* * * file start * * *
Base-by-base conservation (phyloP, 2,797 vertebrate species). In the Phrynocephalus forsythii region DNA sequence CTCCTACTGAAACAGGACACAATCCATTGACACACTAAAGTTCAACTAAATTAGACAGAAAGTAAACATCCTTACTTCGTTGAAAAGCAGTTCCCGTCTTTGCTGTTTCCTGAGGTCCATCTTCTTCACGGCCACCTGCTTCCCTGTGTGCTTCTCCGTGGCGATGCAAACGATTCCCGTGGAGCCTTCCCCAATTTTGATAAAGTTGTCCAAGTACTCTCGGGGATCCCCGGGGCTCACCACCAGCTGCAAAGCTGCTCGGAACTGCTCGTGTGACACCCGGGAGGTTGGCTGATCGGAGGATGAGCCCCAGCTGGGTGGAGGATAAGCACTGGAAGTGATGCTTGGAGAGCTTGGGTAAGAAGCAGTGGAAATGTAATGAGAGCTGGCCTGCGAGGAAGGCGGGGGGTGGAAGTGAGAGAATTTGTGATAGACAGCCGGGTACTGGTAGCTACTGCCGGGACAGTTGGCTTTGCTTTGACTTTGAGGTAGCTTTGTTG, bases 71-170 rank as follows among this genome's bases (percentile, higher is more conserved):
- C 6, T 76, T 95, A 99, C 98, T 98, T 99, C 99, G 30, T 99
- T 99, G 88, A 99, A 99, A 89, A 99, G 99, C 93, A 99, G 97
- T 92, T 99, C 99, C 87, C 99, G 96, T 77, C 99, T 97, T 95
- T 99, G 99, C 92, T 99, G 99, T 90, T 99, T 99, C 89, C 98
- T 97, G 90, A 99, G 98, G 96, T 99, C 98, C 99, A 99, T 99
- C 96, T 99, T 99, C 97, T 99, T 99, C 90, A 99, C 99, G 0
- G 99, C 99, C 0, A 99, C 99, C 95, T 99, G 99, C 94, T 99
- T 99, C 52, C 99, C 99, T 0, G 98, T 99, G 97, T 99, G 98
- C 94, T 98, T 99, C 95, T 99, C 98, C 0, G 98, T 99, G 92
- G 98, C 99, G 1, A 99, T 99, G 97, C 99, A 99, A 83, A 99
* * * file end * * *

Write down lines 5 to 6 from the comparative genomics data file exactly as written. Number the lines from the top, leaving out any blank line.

- T 99, G 99, C 92, T 99, G 99, T 90, T 99, T 99, C 89, C 98
- T 97, G 90, A 99, G 98, G 96, T 99, C 98, C 99, A 99, T 99